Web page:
Friends, I made up my mind coming up here that I would speak to you of something that has taken place today and of something else that has taken place within the last ten days. First of the action of this nation which has culminated on this Tuesday, the twentieth of May, nineteen hundred and two, in starting a free Republic on its course. That represented four years' work. There were blunders and shortcomings in the work, of course; and there were men of little faith who could only see the blunders and shortcomings. But it represents work triumphantly done. And I think that we as citizens of this Republic have a right to feel proud that we kept our pledge to the letter, and that we have established a new international precedent. I do not remember (and I have thought a good deal about it, ladies and gentlemen) another case in modem times where, as a result of such a war, the victorious nation has contented itself with setting a new nation free and fitting it as well as could be done to start well in the difficult path of self-government. Mere anarchy and ruin would have fallen upon the island if we had contented ourselves with simple victory in the war and then had turned the island loose to shift for itself. For over three years the harder work of peace has supplemented the hard work of war; for over three years our representatives in the island (representatives largely of the army, remember—I sometimes hear the army attacked; gentlemen, I have even heard missionaries attacked. But it is well for us that when there comes a great work in peace or in war we have the army as an instrument for it), our representatives in Cuba have steadily worked to build up a school system, to see to sanitation, to preserve order and secure the chance for the starting of industries; to do everything in our power so that the new government might begin with the chances in its favor. And now as a nation we bid it Godspeed. We intend to see that it has all the aid we can give it, and I trust and believe that our people will, through their national legislature, see to it very shortly that Cuba has the advantage of entering into peculiarly close relations with us in our economic system.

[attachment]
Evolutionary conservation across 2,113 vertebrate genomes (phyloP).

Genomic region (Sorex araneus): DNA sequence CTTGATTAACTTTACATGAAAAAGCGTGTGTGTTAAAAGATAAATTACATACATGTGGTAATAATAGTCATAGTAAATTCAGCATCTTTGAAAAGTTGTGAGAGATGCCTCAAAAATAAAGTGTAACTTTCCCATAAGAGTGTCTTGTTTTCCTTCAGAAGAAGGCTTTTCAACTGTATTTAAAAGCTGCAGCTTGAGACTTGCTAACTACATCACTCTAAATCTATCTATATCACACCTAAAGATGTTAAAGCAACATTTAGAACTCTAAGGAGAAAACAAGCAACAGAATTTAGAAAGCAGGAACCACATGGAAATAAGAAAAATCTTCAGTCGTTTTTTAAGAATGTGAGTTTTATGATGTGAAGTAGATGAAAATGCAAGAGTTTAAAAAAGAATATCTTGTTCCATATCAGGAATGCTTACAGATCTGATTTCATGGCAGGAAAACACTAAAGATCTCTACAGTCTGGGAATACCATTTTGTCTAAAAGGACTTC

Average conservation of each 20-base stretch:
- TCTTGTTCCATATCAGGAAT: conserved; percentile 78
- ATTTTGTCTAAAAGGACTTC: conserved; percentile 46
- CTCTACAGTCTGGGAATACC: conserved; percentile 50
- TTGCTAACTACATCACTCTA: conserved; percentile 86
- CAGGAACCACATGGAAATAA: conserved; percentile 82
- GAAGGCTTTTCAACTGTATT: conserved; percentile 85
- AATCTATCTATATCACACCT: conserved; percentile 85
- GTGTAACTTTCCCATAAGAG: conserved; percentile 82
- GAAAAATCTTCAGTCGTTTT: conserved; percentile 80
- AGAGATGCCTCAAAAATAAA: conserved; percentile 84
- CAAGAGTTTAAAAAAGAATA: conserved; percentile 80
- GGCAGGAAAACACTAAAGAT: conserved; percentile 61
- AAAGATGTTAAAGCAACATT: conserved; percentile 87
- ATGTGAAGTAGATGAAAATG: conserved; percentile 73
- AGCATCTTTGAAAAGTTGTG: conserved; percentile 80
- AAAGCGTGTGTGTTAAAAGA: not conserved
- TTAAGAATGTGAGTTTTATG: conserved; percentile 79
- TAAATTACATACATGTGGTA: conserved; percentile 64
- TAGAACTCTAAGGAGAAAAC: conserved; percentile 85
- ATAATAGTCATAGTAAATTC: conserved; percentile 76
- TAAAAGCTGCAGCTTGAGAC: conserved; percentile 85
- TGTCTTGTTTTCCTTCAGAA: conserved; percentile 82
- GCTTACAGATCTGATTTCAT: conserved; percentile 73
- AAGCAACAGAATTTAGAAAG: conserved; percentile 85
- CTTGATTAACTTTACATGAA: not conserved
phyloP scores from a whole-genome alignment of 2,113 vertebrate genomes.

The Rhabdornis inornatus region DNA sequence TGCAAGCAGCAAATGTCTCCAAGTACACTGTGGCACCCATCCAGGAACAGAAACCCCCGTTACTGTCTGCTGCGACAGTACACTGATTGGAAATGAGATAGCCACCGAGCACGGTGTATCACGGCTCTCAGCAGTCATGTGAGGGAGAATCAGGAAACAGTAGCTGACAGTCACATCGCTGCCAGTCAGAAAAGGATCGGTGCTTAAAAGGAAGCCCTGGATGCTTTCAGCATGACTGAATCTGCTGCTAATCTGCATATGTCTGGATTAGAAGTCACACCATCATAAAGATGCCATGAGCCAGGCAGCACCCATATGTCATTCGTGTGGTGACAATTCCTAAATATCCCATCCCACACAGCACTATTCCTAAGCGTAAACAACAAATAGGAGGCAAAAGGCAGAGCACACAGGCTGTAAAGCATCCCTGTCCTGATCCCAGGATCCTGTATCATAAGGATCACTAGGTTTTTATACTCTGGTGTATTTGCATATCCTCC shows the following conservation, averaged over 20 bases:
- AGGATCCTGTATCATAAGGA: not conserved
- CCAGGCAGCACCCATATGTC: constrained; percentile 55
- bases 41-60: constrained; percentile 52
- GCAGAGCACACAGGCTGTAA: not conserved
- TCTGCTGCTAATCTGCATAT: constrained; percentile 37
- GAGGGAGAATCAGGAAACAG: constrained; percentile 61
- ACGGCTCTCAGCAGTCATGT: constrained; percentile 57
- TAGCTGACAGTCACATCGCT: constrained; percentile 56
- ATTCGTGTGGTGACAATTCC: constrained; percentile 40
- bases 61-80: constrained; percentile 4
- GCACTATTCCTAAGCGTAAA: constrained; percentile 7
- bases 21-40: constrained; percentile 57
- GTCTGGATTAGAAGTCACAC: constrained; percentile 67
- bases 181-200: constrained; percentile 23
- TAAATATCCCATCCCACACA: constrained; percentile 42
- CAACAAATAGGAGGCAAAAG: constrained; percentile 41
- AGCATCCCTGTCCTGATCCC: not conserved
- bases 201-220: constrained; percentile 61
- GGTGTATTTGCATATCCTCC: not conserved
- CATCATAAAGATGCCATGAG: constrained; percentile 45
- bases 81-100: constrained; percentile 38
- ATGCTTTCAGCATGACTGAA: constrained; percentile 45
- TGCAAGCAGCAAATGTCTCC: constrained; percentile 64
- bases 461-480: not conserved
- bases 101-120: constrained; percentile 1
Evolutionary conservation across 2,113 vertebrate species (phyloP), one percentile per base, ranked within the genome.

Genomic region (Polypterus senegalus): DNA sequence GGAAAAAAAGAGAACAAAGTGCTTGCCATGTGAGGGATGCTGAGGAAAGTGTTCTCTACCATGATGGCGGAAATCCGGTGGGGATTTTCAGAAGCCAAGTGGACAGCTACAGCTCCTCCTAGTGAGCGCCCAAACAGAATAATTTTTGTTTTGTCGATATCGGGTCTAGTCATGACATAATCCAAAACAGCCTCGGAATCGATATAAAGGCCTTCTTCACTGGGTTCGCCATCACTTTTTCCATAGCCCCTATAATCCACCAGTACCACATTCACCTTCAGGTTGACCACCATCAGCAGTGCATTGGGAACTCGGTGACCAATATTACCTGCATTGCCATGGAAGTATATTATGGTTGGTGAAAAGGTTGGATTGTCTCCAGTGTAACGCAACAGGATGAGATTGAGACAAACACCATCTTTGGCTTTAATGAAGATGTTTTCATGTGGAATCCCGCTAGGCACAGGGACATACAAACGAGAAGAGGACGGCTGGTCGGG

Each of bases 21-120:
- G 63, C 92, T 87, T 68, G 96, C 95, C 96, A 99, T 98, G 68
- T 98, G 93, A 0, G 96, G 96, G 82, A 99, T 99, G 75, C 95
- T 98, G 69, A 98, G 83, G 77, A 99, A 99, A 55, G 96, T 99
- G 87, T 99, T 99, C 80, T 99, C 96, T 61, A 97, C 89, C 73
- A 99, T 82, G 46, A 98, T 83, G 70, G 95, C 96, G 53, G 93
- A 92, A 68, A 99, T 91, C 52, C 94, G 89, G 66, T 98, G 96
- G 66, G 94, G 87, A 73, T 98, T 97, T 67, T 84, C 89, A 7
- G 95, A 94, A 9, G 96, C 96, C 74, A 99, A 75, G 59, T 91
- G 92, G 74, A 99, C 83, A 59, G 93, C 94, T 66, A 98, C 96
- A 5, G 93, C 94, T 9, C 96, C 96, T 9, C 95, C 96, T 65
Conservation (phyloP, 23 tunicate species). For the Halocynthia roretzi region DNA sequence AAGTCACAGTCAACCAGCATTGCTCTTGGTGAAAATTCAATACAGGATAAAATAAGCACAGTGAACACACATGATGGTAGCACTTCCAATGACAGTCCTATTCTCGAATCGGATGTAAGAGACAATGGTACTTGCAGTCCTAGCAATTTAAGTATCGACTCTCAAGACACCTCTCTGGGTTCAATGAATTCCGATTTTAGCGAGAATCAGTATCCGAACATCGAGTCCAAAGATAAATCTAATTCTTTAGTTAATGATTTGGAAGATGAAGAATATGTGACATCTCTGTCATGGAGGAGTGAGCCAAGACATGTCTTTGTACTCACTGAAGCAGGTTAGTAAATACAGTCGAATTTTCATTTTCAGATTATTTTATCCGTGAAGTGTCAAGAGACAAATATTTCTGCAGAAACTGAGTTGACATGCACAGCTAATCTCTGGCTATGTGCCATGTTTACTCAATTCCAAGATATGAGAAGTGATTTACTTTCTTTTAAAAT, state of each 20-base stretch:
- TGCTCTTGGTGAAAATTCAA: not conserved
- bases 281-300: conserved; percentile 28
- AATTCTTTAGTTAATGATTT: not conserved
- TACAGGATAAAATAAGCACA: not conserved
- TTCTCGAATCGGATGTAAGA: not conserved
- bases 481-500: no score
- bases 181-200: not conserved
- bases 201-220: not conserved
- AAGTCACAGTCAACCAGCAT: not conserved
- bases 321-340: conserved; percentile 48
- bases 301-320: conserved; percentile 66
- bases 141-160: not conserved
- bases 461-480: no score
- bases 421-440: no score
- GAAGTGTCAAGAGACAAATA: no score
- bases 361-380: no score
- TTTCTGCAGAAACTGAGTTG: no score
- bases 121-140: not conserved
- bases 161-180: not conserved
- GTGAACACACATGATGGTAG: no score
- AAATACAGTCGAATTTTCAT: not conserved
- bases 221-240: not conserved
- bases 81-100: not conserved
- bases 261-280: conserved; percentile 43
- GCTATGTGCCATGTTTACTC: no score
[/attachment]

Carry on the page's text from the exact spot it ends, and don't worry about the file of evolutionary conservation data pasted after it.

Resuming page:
That is the deed that was consummated today; now for the other.

Ten days or a fortnight ago an appalling calamity befell another portion of the West Indies; befell islands not in any way under our flag—islands owning allegiance to two European powers. But their need was great and our people met that need as speedily as possible. Congress at once appropriated a large sum of money and through private gifts great additions were made to that appropriation; and I found, as usual, the army and navy the instruments through which the work could be done. I wanted to get men whom I could call on instantly to drop whatever their work was and go down, with the certainty that neither pestilence nor the danger from volcanoes or anything else would make them swerve a half inch—men upon whose absolute integrity and capacity I could count, as well as on their courage. When I wanted these men and wanted them at once I turned to the army and the navy. I am sure that we all feel proud that ships bearing the American flag should have been the first to carry relief to those who had been stricken down by so appalling a disaster.

It seems to me that while there is much evil against which we need to war with all the strength there is in us, and while there are many tendencies in the complex forces about us which are fraught with peril to the future welfare of the Republic and of mankind, yet it is a fine thing to see at the opening of this century such omens of international brotherhood, of a future when the sense of duty to one's neighbor will extend beyond national lines. They are good omens for the future, these actions; that action which culminated today in establishing the free Republic of Cuba; that action which made our country the first to reach out a generous helping hand to those upon whom calamity had fallen, without regard to what the flag was to which they paid allegiance.

Theodore Roosevelt, Remarks at the Centennial Meeting of the Board of Home Missions of the Presbyterian Church at Carnegie Hall in New York City Online by Gerhard Peters and John T. Woolley, The American Presidency Project